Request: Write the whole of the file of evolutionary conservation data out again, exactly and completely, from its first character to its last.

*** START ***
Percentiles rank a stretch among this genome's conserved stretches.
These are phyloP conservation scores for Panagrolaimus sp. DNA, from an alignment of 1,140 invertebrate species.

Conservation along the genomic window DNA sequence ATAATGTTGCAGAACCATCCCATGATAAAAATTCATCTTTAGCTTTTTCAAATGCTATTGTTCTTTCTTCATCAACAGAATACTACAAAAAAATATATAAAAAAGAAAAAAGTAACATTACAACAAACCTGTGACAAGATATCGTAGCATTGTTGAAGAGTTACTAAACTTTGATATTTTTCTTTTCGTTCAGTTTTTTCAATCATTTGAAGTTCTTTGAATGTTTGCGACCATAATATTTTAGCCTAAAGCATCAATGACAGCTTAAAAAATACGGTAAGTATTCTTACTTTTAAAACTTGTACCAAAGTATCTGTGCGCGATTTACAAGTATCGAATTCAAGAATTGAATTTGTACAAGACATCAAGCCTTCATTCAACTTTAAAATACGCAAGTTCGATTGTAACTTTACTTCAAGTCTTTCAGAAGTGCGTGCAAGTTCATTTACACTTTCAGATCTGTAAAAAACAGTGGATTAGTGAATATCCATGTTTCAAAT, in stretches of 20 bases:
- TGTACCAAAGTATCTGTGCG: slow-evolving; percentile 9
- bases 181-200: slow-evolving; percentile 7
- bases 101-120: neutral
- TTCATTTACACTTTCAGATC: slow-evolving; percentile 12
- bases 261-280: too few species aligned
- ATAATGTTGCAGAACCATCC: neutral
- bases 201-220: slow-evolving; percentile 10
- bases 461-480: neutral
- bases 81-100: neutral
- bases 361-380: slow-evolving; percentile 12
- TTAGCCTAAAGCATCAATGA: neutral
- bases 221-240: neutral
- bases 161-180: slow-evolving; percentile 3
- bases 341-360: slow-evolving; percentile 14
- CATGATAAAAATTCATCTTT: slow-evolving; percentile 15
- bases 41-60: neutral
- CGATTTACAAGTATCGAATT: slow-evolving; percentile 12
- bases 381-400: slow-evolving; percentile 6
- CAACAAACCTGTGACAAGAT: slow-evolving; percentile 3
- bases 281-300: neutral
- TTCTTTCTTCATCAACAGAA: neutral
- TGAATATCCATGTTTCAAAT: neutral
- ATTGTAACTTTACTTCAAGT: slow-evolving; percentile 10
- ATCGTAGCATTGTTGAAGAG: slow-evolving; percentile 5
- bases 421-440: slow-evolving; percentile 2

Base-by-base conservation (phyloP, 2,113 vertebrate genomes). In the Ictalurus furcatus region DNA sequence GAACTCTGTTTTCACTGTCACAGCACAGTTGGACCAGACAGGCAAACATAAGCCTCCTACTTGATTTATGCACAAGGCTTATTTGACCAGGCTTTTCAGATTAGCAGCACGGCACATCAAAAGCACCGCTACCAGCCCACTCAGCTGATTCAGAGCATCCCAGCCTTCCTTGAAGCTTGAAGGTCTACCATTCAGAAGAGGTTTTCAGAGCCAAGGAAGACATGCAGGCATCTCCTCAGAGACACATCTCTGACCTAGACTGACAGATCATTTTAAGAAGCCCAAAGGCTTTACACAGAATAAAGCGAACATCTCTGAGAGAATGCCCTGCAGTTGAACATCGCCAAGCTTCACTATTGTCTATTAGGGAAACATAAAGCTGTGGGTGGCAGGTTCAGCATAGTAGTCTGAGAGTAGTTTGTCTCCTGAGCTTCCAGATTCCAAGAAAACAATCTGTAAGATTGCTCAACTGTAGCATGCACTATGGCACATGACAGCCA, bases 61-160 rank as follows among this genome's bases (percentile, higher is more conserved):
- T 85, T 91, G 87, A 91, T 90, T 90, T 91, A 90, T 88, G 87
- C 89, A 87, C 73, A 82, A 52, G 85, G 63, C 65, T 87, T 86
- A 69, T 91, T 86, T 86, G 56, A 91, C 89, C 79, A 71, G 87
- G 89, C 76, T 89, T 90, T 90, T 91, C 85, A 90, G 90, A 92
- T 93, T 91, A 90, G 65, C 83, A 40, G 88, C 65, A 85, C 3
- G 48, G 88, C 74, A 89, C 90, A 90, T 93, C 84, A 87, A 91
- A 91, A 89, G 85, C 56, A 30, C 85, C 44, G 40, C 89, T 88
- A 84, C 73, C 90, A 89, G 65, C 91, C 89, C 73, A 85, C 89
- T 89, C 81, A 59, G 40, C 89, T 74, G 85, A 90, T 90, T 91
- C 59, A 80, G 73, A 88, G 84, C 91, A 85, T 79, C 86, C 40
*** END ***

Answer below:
Percentiles rank a stretch among this genome's conserved stretches.
These are phyloP conservation scores for Panagrolaimus sp. DNA, from an alignment of 1,140 invertebrate species.

Conservation along the genomic window DNA sequence ATAATGTTGCAGAACCATCCCATGATAAAAATTCATCTTTAGCTTTTTCAAATGCTATTGTTCTTTCTTCATCAACAGAATACTACAAAAAAATATATAAAAAAGAAAAAAGTAACATTACAACAAACCTGTGACAAGATATCGTAGCATTGTTGAAGAGTTACTAAACTTTGATATTTTTCTTTTCGTTCAGTTTTTTCAATCATTTGAAGTTCTTTGAATGTTTGCGACCATAATATTTTAGCCTAAAGCATCAATGACAGCTTAAAAAATACGGTAAGTATTCTTACTTTTAAAACTTGTACCAAAGTATCTGTGCGCGATTTACAAGTATCGAATTCAAGAATTGAATTTGTACAAGACATCAAGCCTTCATTCAACTTTAAAATACGCAAGTTCGATTGTAACTTTACTTCAAGTCTTTCAGAAGTGCGTGCAAGTTCATTTACACTTTCAGATCTGTAAAAAACAGTGGATTAGTGAATATCCATGTTTCAAAT, in stretches of 20 bases:
- TGTACCAAAGTATCTGTGCG: slow-evolving; percentile 9
- bases 181-200: slow-evolving; percentile 7
- bases 101-120: neutral
- TTCATTTACACTTTCAGATC: slow-evolving; percentile 12
- bases 261-280: too few species aligned
- ATAATGTTGCAGAACCATCC: neutral
- bases 201-220: slow-evolving; percentile 10
- bases 461-480: neutral
- bases 81-100: neutral
- bases 361-380: slow-evolving; percentile 12
- TTAGCCTAAAGCATCAATGA: neutral
- bases 221-240: neutral
- bases 161-180: slow-evolving; percentile 3
- bases 341-360: slow-evolving; percentile 14
- CATGATAAAAATTCATCTTT: slow-evolving; percentile 15
- bases 41-60: neutral
- CGATTTACAAGTATCGAATT: slow-evolving; percentile 12
- bases 381-400: slow-evolving; percentile 6
- CAACAAACCTGTGACAAGAT: slow-evolving; percentile 3
- bases 281-300: neutral
- TTCTTTCTTCATCAACAGAA: neutral
- TGAATATCCATGTTTCAAAT: neutral
- ATTGTAACTTTACTTCAAGT: slow-evolving; percentile 10
- ATCGTAGCATTGTTGAAGAG: slow-evolving; percentile 5
- bases 421-440: slow-evolving; percentile 2

Base-by-base conservation (phyloP, 2,113 vertebrate genomes). In the Ictalurus furcatus region DNA sequence GAACTCTGTTTTCACTGTCACAGCACAGTTGGACCAGACAGGCAAACATAAGCCTCCTACTTGATTTATGCACAAGGCTTATTTGACCAGGCTTTTCAGATTAGCAGCACGGCACATCAAAAGCACCGCTACCAGCCCACTCAGCTGATTCAGAGCATCCCAGCCTTCCTTGAAGCTTGAAGGTCTACCATTCAGAAGAGGTTTTCAGAGCCAAGGAAGACATGCAGGCATCTCCTCAGAGACACATCTCTGACCTAGACTGACAGATCATTTTAAGAAGCCCAAAGGCTTTACACAGAATAAAGCGAACATCTCTGAGAGAATGCCCTGCAGTTGAACATCGCCAAGCTTCACTATTGTCTATTAGGGAAACATAAAGCTGTGGGTGGCAGGTTCAGCATAGTAGTCTGAGAGTAGTTTGTCTCCTGAGCTTCCAGATTCCAAGAAAACAATCTGTAAGATTGCTCAACTGTAGCATGCACTATGGCACATGACAGCCA, bases 61-160 rank as follows among this genome's bases (percentile, higher is more conserved):
- T 85, T 91, G 87, A 91, T 90, T 90, T 91, A 90, T 88, G 87
- C 89, A 87, C 73, A 82, A 52, G 85, G 63, C 65, T 87, T 86
- A 69, T 91, T 86, T 86, G 56, A 91, C 89, C 79, A 71, G 87
- G 89, C 76, T 89, T 90, T 90, T 91, C 85, A 90, G 90, A 92
- T 93, T 91, A 90, G 65, C 83, A 40, G 88, C 65, A 85, C 3
- G 48, G 88, C 74, A 89, C 90, A 90, T 93, C 84, A 87, A 91
- A 91, A 89, G 85, C 56, A 30, C 85, C 44, G 40, C 89, T 88
- A 84, C 73, C 90, A 89, G 65, C 91, C 89, C 73, A 85, C 89
- T 89, C 81, A 59, G 40, C 89, T 74, G 85, A 90, T 90, T 91
- C 59, A 80, G 73, A 88, G 84, C 91, A 85, T 79, C 86, C 40